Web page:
Novak Djokovic reaches Australian Open semifinals with crushing straight-sets win over Andrey Rublev | CNN



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Novak Djokovic continued his brilliant form at the Australian Open, beating world No. 6 Andrey Rublev in straight sets to reach the semifinals.

It was another near-perfect display of tennis from the 35-year-old, as he continued his seemingly inevitable march to a record-equalling 22nd Grand Slam with a 6-1, 6-2, 6-4 victory in just two hours and three. minutes.

Djokovic is now playing arguably the best tennis of his career and has lost just 12 games in his last two matches, extending his Australian Open winning streak to 26, tying Andre Agassi’s record.

The early signs were ominous for Rublev, who seemed to be feeling the effects of his epic five-set win against Holger Rune, with the Russian broken in just his third service game.

It was a setback from which he never seemed to recover, as Djokovic got away with the match and moved one step closer to winning a tenth Australian Open title.

“I would rank this win No. 2 [this year], but very close to the performance of two nights ago,” Djokovic said in his on-court interview. “I couldn’t be happier with my tennis. I’ve been playing very solid from the back of the court, I love playing in these conditions… this court, I’ve said it before, is the most special court for me.

“The score in the first two sets does not speak of the reality of the match, there were some close games that we had. Andrey is a great opponent and a great player, I have great respect for him. I knew what the game plan was, but it’s one thing to imagine how you want to play and another thing to execute on the court. In the most important moments I found my best tennis.

“I have tried any biofeedback machine on this planet to prepare my leg, it worked and I am going to keep going. I miss tennis on my days off, but it’s important to be smart and body wise in these particular circumstances where it’s more important to prepare for the next challenge.”

Djokovic will now face American Tommy Paul, playing in his first Grand Slam semifinal, for a place in Sunday’s Australian Open final.

“Obviously, he doesn’t have much to lose, for the first time in a Grand Slam semifinal,” Djokovic said. “He’s been playing some great tennis in the last 12-15 months… so I have to be mentally prepared, not approach it any differently than the last two matches.

“If I play this way, I think I have a good chance to go through.”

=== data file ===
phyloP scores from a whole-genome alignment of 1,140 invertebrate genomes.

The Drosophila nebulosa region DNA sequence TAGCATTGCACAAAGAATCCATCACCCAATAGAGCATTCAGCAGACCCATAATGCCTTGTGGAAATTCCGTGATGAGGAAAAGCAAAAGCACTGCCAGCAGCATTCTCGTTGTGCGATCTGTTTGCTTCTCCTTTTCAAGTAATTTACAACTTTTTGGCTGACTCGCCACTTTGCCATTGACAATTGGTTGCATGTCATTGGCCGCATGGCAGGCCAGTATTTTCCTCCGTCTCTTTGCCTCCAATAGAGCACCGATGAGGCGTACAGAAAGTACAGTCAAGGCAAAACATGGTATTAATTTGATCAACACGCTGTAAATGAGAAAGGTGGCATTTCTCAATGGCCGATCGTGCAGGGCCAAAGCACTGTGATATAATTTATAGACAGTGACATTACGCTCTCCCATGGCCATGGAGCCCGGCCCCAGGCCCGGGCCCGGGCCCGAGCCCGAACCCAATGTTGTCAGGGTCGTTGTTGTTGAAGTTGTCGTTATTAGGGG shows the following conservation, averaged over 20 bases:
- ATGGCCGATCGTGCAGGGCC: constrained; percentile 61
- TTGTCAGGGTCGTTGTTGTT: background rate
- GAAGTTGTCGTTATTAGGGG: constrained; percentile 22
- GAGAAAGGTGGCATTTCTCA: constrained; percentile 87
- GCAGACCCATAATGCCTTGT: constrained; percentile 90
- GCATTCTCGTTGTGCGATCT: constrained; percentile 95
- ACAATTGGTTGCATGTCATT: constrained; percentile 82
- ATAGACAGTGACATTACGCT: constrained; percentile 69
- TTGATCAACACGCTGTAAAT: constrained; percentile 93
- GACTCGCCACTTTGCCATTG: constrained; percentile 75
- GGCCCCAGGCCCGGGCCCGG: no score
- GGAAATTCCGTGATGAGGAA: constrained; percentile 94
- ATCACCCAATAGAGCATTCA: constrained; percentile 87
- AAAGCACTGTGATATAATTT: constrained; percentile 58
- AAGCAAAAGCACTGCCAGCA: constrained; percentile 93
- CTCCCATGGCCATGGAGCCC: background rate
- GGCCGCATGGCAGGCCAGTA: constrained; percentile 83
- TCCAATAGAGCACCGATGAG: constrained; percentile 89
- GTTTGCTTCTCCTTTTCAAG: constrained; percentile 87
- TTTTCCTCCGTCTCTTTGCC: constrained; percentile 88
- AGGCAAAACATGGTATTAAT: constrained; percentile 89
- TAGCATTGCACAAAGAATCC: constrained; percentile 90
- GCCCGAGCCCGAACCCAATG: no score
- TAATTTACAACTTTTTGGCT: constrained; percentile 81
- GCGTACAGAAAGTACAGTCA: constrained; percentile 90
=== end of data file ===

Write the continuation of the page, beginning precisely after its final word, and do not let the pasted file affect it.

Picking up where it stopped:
Several commentators had commented after Rublev’s earlier victory over Rune that the Russian had already mentally conceded defeat to Djokovic.

When asked about the possibility of reaching the first Grand Slam semi-final of his career, Rublev joked that it would have been nice if the quarter-final went against any player other than the Serb.

It was a joking comment, but after a grueling five-setter, it probably revealed a genuine fear that most players feel when they know a match against Djokovic is coming up.

In fact, in the opening stages, Rublev had already started to grow exasperated when Djokovic’s early brilliance forced him to fight with everything to try and win every point.

Rublev’s resistance was broken in just his second service game and he already looked like a beaten man, with Djokovic breaking again soon after and breaking away to take the first set 6-1.

The second set was a slight improvement, if nothing else, as Rublev held serve twice before his serve was broken, but there seemed little he could do to stop Djokovic’s attack. It always felt like it was just a matter of when, not if Rublev would break.

Andrey Rublev couldn't do anything to stop Novak Djokovic.

Despite winning comfortably so far, Djokovic had been visibly frustrated on court and yelled into his box on a couple of occasions during the second set.

It was not clear exactly why he was upset, but the wind had buffeted Rod Laver Arena several times during rallies, forcing both men to make mistakes.

Or, perhaps, so used to the near perfection that Djokovic has been throughout this tournament, that just one missed shot was a shock to the system.

“You have to make adjustments and adapt to the conditions,” Djokovic said of the post-match wind. “There wasn’t that much of a breeze around six when I was warming up and it started early in the game.

“When you have a strong wind at your back, people in the stands or on TV don’t see much of a difference, but for the players, it makes a big difference.”

The second set proved to be a much tougher test for Djokovic, as he twice faced heavy pressure on serve, at 3-2 and 5-2, but held his ground both times to take a commanding two-set lead.

Things soon went from bad to worse for Rublev, as this time he lost serve in the first game of the third set. If the match didn’t feel over before, he certainly did now.

To Rublev’s credit, he continued to fight for every point and took the longest third set of the previous two, but it wasn’t close to enough to deny Djokovic a place in his 10th Australian Open semifinal.

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